one more time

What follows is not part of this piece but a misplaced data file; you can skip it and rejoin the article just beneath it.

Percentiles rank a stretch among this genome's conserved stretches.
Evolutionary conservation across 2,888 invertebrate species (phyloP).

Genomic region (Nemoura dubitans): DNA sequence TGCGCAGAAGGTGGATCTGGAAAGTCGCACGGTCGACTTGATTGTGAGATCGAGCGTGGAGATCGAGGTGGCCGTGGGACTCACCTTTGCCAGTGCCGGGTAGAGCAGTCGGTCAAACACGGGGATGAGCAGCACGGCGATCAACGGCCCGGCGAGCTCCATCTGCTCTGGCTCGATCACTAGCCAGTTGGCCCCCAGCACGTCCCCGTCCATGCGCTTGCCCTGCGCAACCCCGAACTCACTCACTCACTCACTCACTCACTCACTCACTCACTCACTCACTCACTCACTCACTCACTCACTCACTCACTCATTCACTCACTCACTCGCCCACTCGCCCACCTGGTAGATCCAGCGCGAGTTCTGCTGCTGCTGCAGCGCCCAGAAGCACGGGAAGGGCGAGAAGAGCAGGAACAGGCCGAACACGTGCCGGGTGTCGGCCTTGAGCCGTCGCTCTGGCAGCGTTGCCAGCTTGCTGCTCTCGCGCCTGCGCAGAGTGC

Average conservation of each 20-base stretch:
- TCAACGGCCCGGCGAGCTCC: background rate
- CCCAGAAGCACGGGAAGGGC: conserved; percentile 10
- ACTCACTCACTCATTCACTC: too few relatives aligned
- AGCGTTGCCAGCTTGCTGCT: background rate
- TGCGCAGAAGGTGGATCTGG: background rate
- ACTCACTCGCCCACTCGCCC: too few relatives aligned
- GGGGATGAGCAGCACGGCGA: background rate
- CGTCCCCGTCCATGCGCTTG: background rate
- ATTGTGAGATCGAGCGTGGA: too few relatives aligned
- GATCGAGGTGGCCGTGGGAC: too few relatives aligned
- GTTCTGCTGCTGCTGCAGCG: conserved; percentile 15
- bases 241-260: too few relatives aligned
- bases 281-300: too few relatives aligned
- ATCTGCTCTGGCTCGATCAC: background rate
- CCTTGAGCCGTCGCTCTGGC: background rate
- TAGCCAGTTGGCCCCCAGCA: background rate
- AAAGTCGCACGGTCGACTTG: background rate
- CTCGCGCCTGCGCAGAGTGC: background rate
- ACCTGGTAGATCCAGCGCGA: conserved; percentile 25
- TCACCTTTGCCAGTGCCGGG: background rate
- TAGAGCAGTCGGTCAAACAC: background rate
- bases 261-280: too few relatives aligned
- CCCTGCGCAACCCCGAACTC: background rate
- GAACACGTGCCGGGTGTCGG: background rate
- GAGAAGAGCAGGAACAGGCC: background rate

LI’s post, yesterday, on the Nagelian voter,was supposed to be clear as daylight, or the reflection of same from your beloved’s eye at the moment of spiritual union. It was also supposed to fit into our larger project of thinking about politics beyond parties. We take on the big projects at LI. We pull out the autocad. We hire the temps. Rereading it, I see I wasn’t as clear as daylight. There was a lot of scrambled egg in the spiritual union. Two points, then. Harry wrote a reply from the more skeptical side at Scratchings. I think I agree with Harry in one respect, and in one respect I don’t. The agreement is that the specific act of voting itself is a negligible political act. The unimportance of the act is emphasized by the convergence of the parties. The fact that there is no difference between the parties means that there is no difference made by the vote -- or at least that is the instrument used by the governing class to to degrade voting, and thereby assure themselves continued power. They can adopt this strategy because voting is a certain kind of social act. My post didn’t make it clear enough that the effect of the act, which is important, can and should be divorced from the act itself. The difference between the real effect of the vote and the global effect of voting is evidence that we are dealing, here, with a symbolic object in Victor Turner’s sense. To see how the vote is a symbolic object, think of other objects in games. A football, to use a standard example, is in itself merely an unintelligently designed ball, harder to hold than a standard round ball, harder to kick, and a little easier to toss long distances, compared to a round ball of equal size. One’s interest in the ball itself doesn’t really go much beyond these observations. A game in which possession of the football endows the players of the game with their positions and their roles arises, of course, not out of the football itself, but out of its symbolic value. There is some intersection between the affordances of the ball and the role it plays – that is, there is a reason that the peculiar shape of the football fits the game of football – but in general, the interest in the game does not arise from fascination with the ball itself. It is the very rare fan that cheers the ball, or worries about it. Nor do fans puzzle much over the importance of the ball. Other objects in the world can be imagined to have a personality. There are pornographic tales narrated by sofas. When I was a kid, I had to watch an anti-drug film narrated by a drop of LSD. But footballs in themselves aren’t haloed with even that kind of aura. My own view of voting is that there are times that it is better not to vote, but there are no times, in a democracy, when it is better not to be a voter. Not being a voter is a form of social death. A lesser form among the hierarchies of zombies, but a form, nevertheless. This is where I do disagree with the nihilistic approach to voting. It does make a difference that 25 percent of black males in Alabama have been disenfranchised. The termination of their legal right to vote is not the termination of a triviality. Alright then. Clear as a bell, eh? The second point I should clear up is that I meant, in my last post, to be descriptive. Whether or not I like the fact that voters are Nagelian, I think that is how they are. And the voters that are Lockean – the well informed voters, the meritorious voters – are not un-Nagelian. They are a sub-group of Nagelian voter. (The hopelessness of philosophy is that it drives you into these linguistic oddities, but so it goes). What that means is simple: Lockean voters view their intelligence, which convention defines by the comparison mechanisms in schools (an absurd way to define intelligence, but I’m not going to kick against the pricks) as much more important than other groups. There. All better now.